Why Tougher Fire Safety Rules for Utility Companies Took 10 Years
San Francisco Chronicle
By David R. Baker
For 10 days in October of 2007, wildfires riding hot Santa Ana winds swept across Southern California, forcing nearly 1 million people to flee and killing 10. When the ashes cooled, investigators found that many of the blazes had been caused by electrical lines swaying or falling in the wind.
So state regulators resolved to tighten fire safety rules for electric utilities. They quickly passed new regulations for Southern California and began developing rules for the rest of the state.
It would take 10 years.
On Nov. 8 of this year, exactly a month after the most destructive wildfire event in California history began sweeping across the Wine Country, the California Public Utilities Commission finally released its proposal. It would require utilities to prioritize safety repairs in high fire risk zones, follow new timetables for inspecting equipment in the field and keep tree limbs farther away from many power lines.
The proposal, which could go before the commission’s five voting members for approval as soon as December, comes as state investigators try to determine whether power lines owned by Pacific Gas and Electric Co. may have played a role in sparking last month’s catastrophic fires. Those fires charred 210,000 acres, destroyed 8,900 structures and killed at least 43 people.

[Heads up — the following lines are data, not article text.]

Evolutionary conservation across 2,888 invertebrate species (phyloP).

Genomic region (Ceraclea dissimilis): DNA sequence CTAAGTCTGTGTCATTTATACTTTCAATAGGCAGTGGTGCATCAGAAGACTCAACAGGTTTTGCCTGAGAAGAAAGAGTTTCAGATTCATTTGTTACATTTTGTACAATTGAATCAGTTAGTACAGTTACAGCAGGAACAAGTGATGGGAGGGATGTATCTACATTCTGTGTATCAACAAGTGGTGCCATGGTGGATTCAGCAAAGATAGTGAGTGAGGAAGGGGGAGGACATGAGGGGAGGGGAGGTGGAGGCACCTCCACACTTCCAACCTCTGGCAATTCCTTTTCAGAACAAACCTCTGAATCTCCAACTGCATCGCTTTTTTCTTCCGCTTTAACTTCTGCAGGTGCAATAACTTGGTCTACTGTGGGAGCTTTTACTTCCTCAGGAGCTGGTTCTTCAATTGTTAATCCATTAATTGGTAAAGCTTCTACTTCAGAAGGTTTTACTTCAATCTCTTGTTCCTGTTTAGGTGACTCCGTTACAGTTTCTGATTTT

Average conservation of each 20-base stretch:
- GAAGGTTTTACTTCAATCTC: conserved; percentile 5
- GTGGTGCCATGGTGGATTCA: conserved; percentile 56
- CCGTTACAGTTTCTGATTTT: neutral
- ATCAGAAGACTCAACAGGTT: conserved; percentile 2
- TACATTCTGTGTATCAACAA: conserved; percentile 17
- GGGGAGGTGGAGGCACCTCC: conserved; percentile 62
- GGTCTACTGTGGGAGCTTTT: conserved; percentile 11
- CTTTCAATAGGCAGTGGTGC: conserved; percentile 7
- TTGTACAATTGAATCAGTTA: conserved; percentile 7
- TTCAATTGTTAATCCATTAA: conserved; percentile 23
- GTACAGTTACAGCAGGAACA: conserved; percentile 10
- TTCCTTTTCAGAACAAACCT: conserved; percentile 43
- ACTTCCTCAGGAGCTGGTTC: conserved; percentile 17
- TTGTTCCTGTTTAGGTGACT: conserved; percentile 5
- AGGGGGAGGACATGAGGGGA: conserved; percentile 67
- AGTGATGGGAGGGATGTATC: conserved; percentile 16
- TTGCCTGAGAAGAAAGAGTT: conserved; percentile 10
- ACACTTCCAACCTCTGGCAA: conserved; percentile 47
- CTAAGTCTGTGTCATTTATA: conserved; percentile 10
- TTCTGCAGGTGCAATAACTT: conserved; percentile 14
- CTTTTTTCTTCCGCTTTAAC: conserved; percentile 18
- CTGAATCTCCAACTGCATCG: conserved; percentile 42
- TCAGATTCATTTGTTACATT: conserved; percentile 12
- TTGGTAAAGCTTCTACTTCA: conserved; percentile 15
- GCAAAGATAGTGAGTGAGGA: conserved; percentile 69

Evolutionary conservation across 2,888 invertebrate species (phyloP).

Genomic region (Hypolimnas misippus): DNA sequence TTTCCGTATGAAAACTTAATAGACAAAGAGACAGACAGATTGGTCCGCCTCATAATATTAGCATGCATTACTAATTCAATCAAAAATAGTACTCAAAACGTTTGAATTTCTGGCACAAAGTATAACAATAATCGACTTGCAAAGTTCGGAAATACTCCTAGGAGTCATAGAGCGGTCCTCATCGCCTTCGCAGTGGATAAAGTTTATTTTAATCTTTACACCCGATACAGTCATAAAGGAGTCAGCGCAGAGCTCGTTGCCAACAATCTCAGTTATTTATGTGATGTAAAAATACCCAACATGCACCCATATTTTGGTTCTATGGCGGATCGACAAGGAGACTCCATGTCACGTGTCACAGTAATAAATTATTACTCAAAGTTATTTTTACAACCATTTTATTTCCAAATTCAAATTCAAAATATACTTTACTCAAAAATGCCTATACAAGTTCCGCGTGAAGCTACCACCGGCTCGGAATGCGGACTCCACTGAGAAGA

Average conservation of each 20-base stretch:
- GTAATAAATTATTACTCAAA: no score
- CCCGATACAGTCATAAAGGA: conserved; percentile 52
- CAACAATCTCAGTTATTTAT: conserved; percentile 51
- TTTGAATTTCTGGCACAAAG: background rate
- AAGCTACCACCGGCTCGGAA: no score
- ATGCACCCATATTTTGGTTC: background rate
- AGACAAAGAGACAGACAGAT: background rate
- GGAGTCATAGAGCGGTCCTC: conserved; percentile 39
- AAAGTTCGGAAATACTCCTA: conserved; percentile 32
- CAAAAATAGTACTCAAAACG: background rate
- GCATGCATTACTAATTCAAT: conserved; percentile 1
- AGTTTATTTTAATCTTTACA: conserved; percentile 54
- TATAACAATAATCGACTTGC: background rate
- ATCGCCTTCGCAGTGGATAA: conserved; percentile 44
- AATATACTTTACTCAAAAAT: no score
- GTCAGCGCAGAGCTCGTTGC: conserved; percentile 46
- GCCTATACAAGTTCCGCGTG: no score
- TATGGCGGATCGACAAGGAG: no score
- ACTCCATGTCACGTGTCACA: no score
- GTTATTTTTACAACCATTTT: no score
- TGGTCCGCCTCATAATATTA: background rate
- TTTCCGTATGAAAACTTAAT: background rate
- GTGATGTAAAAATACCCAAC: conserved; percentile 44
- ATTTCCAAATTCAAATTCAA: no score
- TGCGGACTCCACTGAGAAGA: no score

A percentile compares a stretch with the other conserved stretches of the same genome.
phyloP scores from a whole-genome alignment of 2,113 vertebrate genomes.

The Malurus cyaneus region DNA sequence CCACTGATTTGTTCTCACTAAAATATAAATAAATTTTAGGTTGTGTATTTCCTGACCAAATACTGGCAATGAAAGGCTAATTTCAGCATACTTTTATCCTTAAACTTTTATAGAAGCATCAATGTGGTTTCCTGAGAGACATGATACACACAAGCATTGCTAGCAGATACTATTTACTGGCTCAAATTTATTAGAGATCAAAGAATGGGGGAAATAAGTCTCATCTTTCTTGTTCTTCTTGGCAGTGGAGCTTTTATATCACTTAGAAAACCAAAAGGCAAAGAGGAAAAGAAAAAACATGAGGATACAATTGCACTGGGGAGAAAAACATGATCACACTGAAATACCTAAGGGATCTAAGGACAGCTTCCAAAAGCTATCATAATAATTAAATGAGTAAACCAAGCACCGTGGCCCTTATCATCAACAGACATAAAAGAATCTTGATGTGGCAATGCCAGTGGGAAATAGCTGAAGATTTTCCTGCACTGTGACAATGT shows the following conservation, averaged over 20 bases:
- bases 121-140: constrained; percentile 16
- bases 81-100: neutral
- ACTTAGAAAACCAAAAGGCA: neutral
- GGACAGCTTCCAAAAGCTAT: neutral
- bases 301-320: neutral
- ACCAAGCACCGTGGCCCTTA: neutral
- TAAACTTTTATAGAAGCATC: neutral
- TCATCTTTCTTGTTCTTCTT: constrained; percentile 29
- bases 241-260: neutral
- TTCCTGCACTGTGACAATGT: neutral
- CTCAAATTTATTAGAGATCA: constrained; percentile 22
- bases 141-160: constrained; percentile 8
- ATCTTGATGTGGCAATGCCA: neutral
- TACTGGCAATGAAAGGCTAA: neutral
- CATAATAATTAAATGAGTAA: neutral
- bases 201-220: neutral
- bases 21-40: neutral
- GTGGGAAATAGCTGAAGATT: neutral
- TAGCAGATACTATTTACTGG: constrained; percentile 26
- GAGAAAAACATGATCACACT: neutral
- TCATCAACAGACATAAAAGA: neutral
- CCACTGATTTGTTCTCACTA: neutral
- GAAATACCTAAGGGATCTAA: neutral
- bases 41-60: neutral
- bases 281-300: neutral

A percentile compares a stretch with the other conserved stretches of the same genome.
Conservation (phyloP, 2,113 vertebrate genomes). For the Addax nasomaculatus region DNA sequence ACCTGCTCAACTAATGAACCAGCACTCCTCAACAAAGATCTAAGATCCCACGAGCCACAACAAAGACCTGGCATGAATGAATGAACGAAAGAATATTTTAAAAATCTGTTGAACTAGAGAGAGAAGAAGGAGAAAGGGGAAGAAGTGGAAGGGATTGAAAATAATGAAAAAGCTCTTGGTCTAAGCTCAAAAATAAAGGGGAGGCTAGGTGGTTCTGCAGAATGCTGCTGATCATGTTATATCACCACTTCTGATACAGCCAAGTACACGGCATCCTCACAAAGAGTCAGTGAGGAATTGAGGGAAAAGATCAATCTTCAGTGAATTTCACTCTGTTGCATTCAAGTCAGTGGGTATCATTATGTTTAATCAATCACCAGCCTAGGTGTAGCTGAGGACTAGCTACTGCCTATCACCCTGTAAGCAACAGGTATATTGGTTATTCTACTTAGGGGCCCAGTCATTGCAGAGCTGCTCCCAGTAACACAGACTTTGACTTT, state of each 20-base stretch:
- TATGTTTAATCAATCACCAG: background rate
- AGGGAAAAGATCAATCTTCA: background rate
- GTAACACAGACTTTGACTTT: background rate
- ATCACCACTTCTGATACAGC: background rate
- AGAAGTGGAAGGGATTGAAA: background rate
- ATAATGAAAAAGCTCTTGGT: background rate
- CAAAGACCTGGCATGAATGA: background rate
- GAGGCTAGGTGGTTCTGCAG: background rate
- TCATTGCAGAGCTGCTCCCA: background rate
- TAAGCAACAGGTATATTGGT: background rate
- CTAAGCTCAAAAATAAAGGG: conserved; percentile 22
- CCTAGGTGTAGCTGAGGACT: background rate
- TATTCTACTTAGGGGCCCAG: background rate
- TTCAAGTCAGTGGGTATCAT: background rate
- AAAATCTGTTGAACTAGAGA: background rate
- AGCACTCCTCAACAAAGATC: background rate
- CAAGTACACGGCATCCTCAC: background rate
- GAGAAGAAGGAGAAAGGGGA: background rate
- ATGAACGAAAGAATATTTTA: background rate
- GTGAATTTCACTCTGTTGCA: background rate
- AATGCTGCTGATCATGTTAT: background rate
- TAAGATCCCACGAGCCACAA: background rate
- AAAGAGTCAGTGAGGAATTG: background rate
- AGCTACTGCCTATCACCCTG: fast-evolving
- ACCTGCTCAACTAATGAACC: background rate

The California Department of Forestry and Fire Protection, or Cal Fire, has not announced a cause for any of the fires, and the investigation could take months. No evidence has surfaced that indicates whether tougher regulations on power lines and utility poles could have prevented them.
State Sen. Jerry Hill, D-San Mateo, suspects the Wine Country fires prodded the commission to move forward with its proposed rules, so long in the making. “It’s a slow process because it’s bureaucratic, and perhaps it allows more utility involvement and influence than appropriate,” he said.